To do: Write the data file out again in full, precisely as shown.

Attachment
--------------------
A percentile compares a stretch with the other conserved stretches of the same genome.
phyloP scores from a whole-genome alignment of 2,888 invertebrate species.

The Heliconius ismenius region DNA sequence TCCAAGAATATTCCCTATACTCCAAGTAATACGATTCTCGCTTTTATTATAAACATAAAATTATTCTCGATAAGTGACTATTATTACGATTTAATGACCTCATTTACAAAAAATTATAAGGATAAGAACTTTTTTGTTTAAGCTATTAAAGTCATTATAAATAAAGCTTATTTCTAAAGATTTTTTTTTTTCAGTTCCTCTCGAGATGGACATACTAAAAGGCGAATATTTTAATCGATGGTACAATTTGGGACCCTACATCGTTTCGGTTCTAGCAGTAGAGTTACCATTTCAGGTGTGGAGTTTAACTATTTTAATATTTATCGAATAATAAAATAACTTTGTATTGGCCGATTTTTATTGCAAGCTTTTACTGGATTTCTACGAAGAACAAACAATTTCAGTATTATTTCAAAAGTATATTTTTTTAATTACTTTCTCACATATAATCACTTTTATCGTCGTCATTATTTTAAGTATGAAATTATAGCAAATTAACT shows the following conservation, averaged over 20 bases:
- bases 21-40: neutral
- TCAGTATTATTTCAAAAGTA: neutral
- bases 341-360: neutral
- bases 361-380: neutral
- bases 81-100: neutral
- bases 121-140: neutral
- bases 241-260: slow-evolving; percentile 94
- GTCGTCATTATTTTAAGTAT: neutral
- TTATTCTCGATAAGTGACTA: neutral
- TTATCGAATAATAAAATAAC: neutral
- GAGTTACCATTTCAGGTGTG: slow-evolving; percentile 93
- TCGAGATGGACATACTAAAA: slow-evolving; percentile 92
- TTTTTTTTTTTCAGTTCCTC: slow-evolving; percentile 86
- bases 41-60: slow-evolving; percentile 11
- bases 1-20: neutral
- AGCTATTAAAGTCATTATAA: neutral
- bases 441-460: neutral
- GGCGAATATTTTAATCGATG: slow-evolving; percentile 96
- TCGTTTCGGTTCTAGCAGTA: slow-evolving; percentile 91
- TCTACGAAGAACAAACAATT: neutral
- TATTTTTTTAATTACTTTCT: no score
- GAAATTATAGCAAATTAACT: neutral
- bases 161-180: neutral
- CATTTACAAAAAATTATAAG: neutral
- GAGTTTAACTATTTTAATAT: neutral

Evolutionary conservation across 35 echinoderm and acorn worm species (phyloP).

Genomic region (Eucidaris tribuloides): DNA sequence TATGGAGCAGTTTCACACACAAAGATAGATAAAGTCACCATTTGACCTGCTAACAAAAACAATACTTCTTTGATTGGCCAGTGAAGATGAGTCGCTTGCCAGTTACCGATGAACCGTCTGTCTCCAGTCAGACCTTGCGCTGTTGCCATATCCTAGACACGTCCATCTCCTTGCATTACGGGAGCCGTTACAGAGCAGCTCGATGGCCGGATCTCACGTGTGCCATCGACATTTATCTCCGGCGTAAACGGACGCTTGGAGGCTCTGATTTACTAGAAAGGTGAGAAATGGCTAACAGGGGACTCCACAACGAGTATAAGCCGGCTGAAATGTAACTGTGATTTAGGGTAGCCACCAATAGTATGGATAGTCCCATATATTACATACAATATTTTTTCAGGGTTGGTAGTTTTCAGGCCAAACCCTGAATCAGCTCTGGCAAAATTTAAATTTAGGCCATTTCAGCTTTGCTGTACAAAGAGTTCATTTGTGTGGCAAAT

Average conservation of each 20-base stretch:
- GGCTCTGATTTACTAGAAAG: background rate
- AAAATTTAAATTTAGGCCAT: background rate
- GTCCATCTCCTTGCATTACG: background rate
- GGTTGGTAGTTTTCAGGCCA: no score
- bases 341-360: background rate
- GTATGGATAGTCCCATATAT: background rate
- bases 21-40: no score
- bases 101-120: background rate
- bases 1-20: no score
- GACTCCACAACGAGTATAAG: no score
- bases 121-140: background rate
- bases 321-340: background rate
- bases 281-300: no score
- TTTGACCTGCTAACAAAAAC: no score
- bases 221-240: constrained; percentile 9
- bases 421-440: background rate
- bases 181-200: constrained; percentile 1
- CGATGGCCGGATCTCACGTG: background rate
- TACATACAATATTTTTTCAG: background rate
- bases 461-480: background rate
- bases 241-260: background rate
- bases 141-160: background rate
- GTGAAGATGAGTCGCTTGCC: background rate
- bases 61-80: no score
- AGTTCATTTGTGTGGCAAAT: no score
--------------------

A percentile compares a stretch with the other conserved stretches of the same genome.
phyloP scores from a whole-genome alignment of 2,888 invertebrate species.

The Heliconius ismenius region DNA sequence TCCAAGAATATTCCCTATACTCCAAGTAATACGATTCTCGCTTTTATTATAAACATAAAATTATTCTCGATAAGTGACTATTATTACGATTTAATGACCTCATTTACAAAAAATTATAAGGATAAGAACTTTTTTGTTTAAGCTATTAAAGTCATTATAAATAAAGCTTATTTCTAAAGATTTTTTTTTTTCAGTTCCTCTCGAGATGGACATACTAAAAGGCGAATATTTTAATCGATGGTACAATTTGGGACCCTACATCGTTTCGGTTCTAGCAGTAGAGTTACCATTTCAGGTGTGGAGTTTAACTATTTTAATATTTATCGAATAATAAAATAACTTTGTATTGGCCGATTTTTATTGCAAGCTTTTACTGGATTTCTACGAAGAACAAACAATTTCAGTATTATTTCAAAAGTATATTTTTTTAATTACTTTCTCACATATAATCACTTTTATCGTCGTCATTATTTTAAGTATGAAATTATAGCAAATTAACT shows the following conservation, averaged over 20 bases:
- bases 21-40: neutral
- TCAGTATTATTTCAAAAGTA: neutral
- bases 341-360: neutral
- bases 361-380: neutral
- bases 81-100: neutral
- bases 121-140: neutral
- bases 241-260: slow-evolving; percentile 94
- GTCGTCATTATTTTAAGTAT: neutral
- TTATTCTCGATAAGTGACTA: neutral
- TTATCGAATAATAAAATAAC: neutral
- GAGTTACCATTTCAGGTGTG: slow-evolving; percentile 93
- TCGAGATGGACATACTAAAA: slow-evolving; percentile 92
- TTTTTTTTTTTCAGTTCCTC: slow-evolving; percentile 86
- bases 41-60: slow-evolving; percentile 11
- bases 1-20: neutral
- AGCTATTAAAGTCATTATAA: neutral
- bases 441-460: neutral
- GGCGAATATTTTAATCGATG: slow-evolving; percentile 96
- TCGTTTCGGTTCTAGCAGTA: slow-evolving; percentile 91
- TCTACGAAGAACAAACAATT: neutral
- TATTTTTTTAATTACTTTCT: no score
- GAAATTATAGCAAATTAACT: neutral
- bases 161-180: neutral
- CATTTACAAAAAATTATAAG: neutral
- GAGTTTAACTATTTTAATAT: neutral

Evolutionary conservation across 35 echinoderm and acorn worm species (phyloP).

Genomic region (Eucidaris tribuloides): DNA sequence TATGGAGCAGTTTCACACACAAAGATAGATAAAGTCACCATTTGACCTGCTAACAAAAACAATACTTCTTTGATTGGCCAGTGAAGATGAGTCGCTTGCCAGTTACCGATGAACCGTCTGTCTCCAGTCAGACCTTGCGCTGTTGCCATATCCTAGACACGTCCATCTCCTTGCATTACGGGAGCCGTTACAGAGCAGCTCGATGGCCGGATCTCACGTGTGCCATCGACATTTATCTCCGGCGTAAACGGACGCTTGGAGGCTCTGATTTACTAGAAAGGTGAGAAATGGCTAACAGGGGACTCCACAACGAGTATAAGCCGGCTGAAATGTAACTGTGATTTAGGGTAGCCACCAATAGTATGGATAGTCCCATATATTACATACAATATTTTTTCAGGGTTGGTAGTTTTCAGGCCAAACCCTGAATCAGCTCTGGCAAAATTTAAATTTAGGCCATTTCAGCTTTGCTGTACAAAGAGTTCATTTGTGTGGCAAAT

Average conservation of each 20-base stretch:
- GGCTCTGATTTACTAGAAAG: background rate
- AAAATTTAAATTTAGGCCAT: background rate
- GTCCATCTCCTTGCATTACG: background rate
- GGTTGGTAGTTTTCAGGCCA: no score
- bases 341-360: background rate
- GTATGGATAGTCCCATATAT: background rate
- bases 21-40: no score
- bases 101-120: background rate
- bases 1-20: no score
- GACTCCACAACGAGTATAAG: no score
- bases 121-140: background rate
- bases 321-340: background rate
- bases 281-300: no score
- TTTGACCTGCTAACAAAAAC: no score
- bases 221-240: constrained; percentile 9
- bases 421-440: background rate
- bases 181-200: constrained; percentile 1
- CGATGGCCGGATCTCACGTG: background rate
- TACATACAATATTTTTTCAG: background rate
- bases 461-480: background rate
- bases 241-260: background rate
- bases 141-160: background rate
- GTGAAGATGAGTCGCTTGCC: background rate
- bases 61-80: no score
- AGTTCATTTGTGTGGCAAAT: no score